This historic book may have numerous typos and missing text.
Purchasers can download a free scanned copy of the original book
(without typos) from the publisher. Not indexed. Not
illustrated.1914 Excerpt: ... CHAPTER II FREEDOM FOE FAIE
COMPETITION I In any consideration of industrial problems we are
confronted by the long established condition of free competition,
and the still unquestionable desire for its continued maintenance.
Even in these present days of elimination of competition by
combination, the public policy for free competition is asserted
often as vehemently as ever. For the most of men still believe, and
the most of judges with them, that by the natural processes of free
competition men find their highest development. Of course, there
are opposed to an absolutely free competition in fact the natural
barriers which necessarily accompany an industrial organization. To
such social limitations men may submit themselves, however
unwillingly; but in modern times legal restriction to individual
advancement would not be endured in ordinary businesses. The final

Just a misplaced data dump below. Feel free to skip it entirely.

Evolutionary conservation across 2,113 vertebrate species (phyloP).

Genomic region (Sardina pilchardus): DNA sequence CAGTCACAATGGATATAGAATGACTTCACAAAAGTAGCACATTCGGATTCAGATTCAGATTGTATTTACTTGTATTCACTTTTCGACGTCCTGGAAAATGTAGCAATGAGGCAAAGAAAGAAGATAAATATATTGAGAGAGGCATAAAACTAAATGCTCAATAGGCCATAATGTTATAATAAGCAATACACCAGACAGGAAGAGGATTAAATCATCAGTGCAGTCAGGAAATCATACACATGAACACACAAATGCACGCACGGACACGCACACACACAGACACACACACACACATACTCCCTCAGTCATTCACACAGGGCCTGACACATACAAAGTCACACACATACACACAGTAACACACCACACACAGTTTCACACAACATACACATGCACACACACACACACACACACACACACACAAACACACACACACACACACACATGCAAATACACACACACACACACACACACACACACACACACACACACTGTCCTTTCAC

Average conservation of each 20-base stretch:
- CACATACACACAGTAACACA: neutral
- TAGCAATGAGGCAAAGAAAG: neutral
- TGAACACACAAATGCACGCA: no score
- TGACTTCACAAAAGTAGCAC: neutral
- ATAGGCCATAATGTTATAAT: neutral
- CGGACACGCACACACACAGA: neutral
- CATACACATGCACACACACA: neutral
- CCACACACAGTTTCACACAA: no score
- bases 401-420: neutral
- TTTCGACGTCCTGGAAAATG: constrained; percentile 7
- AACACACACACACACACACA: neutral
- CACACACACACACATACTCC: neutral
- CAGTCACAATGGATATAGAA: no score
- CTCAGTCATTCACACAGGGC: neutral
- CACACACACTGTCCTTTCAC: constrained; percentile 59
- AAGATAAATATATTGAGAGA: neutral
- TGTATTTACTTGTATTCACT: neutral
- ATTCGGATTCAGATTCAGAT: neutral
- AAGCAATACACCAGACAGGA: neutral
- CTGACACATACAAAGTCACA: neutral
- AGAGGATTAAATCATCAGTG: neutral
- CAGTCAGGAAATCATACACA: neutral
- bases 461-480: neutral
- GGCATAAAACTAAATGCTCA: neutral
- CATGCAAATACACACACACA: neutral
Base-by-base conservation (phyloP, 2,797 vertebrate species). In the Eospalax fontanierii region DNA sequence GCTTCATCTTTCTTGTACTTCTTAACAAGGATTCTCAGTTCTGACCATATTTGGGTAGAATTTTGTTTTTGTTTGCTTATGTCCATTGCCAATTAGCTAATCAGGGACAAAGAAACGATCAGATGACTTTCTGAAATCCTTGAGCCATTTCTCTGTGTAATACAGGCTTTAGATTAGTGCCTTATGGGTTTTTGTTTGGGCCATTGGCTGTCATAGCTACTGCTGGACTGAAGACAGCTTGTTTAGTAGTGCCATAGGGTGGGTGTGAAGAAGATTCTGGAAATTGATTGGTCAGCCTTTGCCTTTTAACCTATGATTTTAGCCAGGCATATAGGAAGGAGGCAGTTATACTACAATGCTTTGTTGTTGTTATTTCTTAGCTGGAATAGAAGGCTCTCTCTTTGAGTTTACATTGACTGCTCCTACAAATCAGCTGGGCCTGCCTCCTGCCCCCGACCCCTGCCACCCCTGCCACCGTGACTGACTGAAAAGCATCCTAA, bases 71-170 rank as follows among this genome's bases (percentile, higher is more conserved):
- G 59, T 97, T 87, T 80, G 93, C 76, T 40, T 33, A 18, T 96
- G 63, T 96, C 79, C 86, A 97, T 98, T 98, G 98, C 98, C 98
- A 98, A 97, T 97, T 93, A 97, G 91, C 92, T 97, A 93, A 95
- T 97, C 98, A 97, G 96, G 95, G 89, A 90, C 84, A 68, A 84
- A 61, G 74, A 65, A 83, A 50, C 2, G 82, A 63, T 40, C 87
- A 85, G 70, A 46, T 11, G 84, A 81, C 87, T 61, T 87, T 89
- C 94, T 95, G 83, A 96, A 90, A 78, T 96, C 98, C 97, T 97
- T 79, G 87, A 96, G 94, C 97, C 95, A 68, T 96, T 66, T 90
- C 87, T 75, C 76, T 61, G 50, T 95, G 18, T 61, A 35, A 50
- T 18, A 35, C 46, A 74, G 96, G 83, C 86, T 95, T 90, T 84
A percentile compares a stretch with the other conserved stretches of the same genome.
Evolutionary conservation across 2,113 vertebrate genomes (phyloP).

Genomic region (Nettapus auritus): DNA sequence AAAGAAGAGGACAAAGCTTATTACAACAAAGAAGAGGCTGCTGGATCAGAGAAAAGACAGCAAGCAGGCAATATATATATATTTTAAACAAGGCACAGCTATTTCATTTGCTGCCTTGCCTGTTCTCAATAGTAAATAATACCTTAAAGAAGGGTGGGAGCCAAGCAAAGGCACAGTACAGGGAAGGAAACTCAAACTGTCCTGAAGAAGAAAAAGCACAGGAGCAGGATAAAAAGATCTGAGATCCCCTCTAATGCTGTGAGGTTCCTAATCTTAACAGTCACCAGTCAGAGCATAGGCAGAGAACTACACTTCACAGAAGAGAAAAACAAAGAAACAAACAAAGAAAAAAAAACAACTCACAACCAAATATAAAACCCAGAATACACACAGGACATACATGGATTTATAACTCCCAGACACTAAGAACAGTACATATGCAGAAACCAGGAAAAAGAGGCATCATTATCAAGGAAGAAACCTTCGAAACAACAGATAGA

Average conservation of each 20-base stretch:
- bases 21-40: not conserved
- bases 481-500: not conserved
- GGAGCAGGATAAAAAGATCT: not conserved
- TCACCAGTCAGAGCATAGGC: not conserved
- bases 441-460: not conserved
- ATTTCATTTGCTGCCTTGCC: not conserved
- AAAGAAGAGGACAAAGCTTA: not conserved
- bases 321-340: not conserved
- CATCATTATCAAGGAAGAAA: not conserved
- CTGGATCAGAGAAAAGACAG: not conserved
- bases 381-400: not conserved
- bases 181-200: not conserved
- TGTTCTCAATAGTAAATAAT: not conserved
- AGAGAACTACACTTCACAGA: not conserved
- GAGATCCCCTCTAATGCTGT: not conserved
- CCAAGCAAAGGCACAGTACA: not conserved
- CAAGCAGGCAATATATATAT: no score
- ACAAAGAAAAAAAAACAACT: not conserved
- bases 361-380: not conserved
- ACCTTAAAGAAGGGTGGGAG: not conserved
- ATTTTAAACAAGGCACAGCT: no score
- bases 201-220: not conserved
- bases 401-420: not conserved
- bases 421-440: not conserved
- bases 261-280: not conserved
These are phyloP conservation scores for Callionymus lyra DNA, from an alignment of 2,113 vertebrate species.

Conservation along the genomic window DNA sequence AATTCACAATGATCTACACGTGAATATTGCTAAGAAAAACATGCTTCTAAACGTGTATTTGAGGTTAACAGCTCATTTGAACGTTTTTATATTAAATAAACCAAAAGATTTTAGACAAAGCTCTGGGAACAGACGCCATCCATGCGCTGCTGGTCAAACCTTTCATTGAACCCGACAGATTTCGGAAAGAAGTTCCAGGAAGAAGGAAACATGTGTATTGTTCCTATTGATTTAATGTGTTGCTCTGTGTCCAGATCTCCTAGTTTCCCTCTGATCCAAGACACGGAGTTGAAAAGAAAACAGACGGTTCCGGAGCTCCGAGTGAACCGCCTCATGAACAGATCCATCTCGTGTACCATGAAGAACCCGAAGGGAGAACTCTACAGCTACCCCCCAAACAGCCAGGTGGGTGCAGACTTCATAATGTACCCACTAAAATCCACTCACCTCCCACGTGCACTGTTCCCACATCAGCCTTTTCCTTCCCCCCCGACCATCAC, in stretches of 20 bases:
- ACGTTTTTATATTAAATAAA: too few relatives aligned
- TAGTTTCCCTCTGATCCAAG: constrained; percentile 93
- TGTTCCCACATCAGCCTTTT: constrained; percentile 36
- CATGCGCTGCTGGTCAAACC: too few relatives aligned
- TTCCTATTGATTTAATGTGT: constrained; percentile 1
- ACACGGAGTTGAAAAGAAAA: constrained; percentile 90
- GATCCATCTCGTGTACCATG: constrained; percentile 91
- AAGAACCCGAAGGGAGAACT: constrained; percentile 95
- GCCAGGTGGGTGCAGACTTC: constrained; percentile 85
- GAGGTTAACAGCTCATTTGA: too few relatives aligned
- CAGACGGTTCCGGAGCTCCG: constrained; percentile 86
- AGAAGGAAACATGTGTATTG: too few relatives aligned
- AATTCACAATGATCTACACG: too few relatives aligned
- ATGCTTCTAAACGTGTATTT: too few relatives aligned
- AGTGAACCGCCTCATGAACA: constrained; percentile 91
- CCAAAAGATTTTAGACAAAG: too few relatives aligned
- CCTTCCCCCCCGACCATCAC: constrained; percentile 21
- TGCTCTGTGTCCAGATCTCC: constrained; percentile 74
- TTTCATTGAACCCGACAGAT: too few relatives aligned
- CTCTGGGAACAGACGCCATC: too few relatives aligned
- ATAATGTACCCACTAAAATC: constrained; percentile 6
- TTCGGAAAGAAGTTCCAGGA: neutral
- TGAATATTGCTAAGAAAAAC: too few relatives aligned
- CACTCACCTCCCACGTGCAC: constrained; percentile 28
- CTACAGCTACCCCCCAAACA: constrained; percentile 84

justification of the inevitable losses, which free competition
unfortunately involves, is to be found in this well founded
opinion, that fundamental limitations upon free competition are not
only wholly impractical, but wholly incompatible with individual
liberty. n That this is all a matter of current opinion may be
established by showing that other views were formerly expressed
quite as confidently by the courts of law. In the mediaeval system
as we see it in our earliest law reports, restriction of
competition was the prevalent doctrine. It was conceived that it
was better both for producer and consumer to have a special
position in the economic order assigned to every man. Each man had
a right to his place in the established order according to his
rank, with its corresponding duty. So long as this condition of
affairs gave satisfaction to the most of men, it received the
support of the most of ...
General Books LLC
|Country of origin:
||246 x 189 x 3mm (L x W x T)
||Paperback - Trade
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